The United States government has long justified arms sales by suggesting that by providing the weapons, they gain leverage in shaping other states behavior. Yet this ‘arms-for-influence’ strategy simply does not pay off.
Firstly, the United States is already fundamentally in support of the war effort. The United States’ articulated position is only that the Saudi-led coalition should strike smarter. There is very little bargaining space between two parties, which both agree that the Saudi-led coalition should be carrying out airstrikes in Yemen in the first place.
Second, if leverage refers more to having a say in the way the war proceeds, it’s not like Saudi Arabia, a close US ally, will suddenly ignore US demands if the US stopped or even reduced its sale of arms to the country.
Finally, the stark reality is that international legal mechanisms are not robust enough for Saudi Arabia, much less the United States, to be charged for war crimes or substantial assistance to war crimes in the near future. Customary international law matters not just because the United States should fear getting in trouble, and Congressional oversight should not matter simply because we care about republican government. The United States should follow the path of the European Union, which declared in 2008 that states should not export weapons that could be used in violations of international law. The extent of the humanitarian disaster in Yemen should preclude any wonky argument on how much leverage the United States has over Saudi Arabia. The United States is helping to deny the universal right to life, liberty, and the pursuit of happiness to the Yemeni people.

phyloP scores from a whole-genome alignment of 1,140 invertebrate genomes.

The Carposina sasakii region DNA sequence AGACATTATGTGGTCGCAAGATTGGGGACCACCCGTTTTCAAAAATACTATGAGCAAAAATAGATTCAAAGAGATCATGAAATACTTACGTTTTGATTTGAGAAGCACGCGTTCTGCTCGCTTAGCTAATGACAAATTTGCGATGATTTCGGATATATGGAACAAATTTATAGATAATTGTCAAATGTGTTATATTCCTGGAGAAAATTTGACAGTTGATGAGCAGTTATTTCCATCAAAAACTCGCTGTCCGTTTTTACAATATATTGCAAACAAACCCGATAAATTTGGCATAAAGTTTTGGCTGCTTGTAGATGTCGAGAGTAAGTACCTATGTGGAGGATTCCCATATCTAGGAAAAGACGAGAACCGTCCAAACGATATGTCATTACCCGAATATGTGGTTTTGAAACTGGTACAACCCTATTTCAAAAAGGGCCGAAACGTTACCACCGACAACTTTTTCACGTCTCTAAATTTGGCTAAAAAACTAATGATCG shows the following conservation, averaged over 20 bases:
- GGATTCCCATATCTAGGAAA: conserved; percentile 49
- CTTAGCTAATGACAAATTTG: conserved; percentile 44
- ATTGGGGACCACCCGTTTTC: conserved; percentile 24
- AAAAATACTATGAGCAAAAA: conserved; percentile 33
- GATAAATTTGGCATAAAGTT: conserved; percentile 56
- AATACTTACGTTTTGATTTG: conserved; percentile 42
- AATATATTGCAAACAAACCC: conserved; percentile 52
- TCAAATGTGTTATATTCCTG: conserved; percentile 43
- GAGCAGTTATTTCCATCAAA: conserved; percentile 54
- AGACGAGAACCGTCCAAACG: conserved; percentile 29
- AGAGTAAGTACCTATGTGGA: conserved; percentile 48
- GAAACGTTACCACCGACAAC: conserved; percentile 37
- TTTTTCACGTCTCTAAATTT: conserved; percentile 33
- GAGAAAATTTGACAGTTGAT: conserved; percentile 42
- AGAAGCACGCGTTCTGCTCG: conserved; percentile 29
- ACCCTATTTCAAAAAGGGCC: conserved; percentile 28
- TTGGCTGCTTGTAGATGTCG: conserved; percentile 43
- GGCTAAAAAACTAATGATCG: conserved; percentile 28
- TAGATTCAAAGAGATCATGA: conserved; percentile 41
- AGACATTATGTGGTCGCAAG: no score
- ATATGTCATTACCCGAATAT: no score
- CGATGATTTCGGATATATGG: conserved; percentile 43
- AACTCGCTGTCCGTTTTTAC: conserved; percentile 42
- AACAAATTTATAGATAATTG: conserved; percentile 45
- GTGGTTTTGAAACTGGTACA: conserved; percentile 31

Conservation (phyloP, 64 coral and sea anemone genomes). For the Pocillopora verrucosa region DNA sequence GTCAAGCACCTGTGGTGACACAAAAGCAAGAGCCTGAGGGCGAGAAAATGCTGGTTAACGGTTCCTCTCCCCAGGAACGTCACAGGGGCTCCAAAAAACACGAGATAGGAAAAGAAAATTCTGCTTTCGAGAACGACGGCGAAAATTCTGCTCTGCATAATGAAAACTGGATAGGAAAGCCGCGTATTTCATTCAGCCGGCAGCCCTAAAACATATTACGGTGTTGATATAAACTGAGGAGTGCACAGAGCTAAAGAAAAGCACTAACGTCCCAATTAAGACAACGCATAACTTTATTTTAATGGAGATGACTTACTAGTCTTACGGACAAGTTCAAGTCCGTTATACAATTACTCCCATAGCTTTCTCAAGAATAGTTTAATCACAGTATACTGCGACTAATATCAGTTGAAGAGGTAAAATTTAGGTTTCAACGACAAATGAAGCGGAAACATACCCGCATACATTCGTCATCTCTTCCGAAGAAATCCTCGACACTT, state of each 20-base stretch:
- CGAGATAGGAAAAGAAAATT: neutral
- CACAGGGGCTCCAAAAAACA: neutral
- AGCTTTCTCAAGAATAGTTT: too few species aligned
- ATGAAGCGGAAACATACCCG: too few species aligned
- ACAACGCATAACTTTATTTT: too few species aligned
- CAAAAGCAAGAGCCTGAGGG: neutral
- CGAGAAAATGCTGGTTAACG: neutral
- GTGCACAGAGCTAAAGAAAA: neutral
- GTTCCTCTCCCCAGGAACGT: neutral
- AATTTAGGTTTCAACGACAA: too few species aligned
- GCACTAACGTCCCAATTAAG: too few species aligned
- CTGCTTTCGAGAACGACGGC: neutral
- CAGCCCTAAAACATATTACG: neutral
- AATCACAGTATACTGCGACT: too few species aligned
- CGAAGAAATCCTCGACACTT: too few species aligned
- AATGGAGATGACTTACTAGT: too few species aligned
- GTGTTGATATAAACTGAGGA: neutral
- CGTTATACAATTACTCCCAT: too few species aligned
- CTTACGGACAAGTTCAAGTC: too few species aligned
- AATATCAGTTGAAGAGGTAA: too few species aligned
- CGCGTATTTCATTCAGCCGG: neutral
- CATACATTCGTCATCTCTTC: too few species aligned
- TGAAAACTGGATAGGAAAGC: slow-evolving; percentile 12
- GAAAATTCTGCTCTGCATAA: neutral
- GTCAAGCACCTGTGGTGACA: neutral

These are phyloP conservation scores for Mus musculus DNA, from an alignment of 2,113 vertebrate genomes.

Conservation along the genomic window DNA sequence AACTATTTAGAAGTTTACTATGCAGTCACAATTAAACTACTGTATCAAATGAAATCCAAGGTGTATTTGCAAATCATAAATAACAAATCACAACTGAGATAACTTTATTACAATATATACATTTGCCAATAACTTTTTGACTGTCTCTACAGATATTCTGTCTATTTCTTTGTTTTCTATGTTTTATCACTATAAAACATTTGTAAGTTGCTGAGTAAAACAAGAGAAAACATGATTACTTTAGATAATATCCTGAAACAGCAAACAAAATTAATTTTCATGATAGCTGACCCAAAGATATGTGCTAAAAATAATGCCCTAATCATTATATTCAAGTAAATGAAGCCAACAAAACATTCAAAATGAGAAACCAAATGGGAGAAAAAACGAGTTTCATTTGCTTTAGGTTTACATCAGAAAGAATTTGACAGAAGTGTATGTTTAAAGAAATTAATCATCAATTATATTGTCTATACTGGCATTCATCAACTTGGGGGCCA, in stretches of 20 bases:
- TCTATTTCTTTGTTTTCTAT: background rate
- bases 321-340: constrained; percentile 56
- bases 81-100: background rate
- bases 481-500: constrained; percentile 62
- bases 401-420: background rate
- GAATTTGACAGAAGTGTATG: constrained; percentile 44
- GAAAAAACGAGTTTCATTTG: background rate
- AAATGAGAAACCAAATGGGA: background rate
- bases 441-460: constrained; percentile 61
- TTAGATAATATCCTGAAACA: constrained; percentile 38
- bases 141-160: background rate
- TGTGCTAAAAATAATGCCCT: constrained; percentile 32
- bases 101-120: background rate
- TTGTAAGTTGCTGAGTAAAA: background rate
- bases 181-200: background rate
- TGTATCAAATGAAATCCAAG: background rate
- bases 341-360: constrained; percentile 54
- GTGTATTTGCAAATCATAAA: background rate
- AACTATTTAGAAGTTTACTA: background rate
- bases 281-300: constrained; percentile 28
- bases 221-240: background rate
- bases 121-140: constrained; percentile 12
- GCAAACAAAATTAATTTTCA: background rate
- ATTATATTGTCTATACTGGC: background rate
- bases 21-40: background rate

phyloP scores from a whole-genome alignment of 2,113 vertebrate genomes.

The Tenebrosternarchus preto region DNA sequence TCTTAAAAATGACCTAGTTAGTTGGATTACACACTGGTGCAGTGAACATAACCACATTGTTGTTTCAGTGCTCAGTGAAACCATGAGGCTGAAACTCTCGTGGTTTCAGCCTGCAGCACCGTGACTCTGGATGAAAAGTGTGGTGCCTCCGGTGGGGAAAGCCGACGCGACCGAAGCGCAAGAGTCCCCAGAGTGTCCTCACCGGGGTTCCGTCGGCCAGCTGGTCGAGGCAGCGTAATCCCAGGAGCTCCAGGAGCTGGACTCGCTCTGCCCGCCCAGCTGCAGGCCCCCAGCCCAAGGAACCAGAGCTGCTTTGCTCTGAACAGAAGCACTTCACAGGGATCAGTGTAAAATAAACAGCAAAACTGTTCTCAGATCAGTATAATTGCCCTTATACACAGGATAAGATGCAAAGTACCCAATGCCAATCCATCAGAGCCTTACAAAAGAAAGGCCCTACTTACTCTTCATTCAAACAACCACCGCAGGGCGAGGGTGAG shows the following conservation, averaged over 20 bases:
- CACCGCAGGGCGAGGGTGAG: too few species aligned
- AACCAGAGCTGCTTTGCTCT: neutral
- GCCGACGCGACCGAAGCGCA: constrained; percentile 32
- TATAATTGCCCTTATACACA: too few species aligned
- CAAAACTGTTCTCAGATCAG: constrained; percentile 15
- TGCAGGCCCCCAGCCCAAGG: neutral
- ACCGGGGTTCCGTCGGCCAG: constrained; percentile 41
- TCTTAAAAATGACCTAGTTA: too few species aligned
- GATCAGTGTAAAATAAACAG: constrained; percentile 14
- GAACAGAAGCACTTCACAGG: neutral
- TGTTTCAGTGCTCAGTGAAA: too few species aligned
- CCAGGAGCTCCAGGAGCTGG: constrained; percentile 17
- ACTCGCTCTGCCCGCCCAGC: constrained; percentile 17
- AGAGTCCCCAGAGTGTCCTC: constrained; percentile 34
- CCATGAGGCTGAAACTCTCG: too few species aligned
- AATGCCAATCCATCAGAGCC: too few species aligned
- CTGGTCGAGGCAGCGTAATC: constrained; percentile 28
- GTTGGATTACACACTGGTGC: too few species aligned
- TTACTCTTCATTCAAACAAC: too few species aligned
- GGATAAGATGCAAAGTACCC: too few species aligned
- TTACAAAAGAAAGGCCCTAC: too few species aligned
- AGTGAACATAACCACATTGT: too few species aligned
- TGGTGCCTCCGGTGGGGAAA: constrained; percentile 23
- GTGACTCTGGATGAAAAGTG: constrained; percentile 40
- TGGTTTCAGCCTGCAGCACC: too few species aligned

These things matter because they speak to the moral imperative on the ground in Yemen. Thousands of civilians in Yemen have been denied their fundamental right to live because of Saudi Arabia’s reckless bombing. Even if US government officials believe the support they are providing is making things better rather than worse, America is still complicit in these bombings. President Trump’s veto is just one more instance whereby the United States has explicitly taken the stance that it will allow the humanitarian crisis in Yemen to continue.
The President has vetoed Congress’s first war powers resolution. Congress should continue passing resolutions rooted in existing legislation that allows it to opt-in to oversight. Since a call for ending military assistance failed, Congress should turn to the AECA and begin targeting specific arms deals that the President is bragging about making with Saudi Arabia. While much of the damage has already been done, it is not too late for Congress to take a stand on Yemen, a move that would help to prevent a largely unregulated and unsupervised flow of arms from the United States to aid interventions like the war in Yemen in the future.
Congress cannot go it alone, though. Right now, the American public simply does not know what’s going on in Yemen. A November 2018 YouGov survey revealed that while 89% of liberals and 54% of conservatives opposed continued arms sales to the coalition, 55% of respondents did not know that the US government sold weapons to the coalition and 64% did not realize that the coalition was striking civilians.
Those who do know what’s happening in Yemen should make it clear to their congressperson that they want change. As the presidential primaries get underway in the next few months, voters should pay mind to the fact that as it stands now, the president and the executive branch has almost unilateral control over authorizing weapons sales to Saudi Arabia. At least until Congress can begin to chip away at this power, the policies of the president go a very long way. A president that articulates a clear understanding of humanitarian law and a clear commitment to standing up for human rights could very quickly reverse the massive uptick in arms sales that we have witnessed not just under Trump, but under George W. Bush and Barack Obama as well.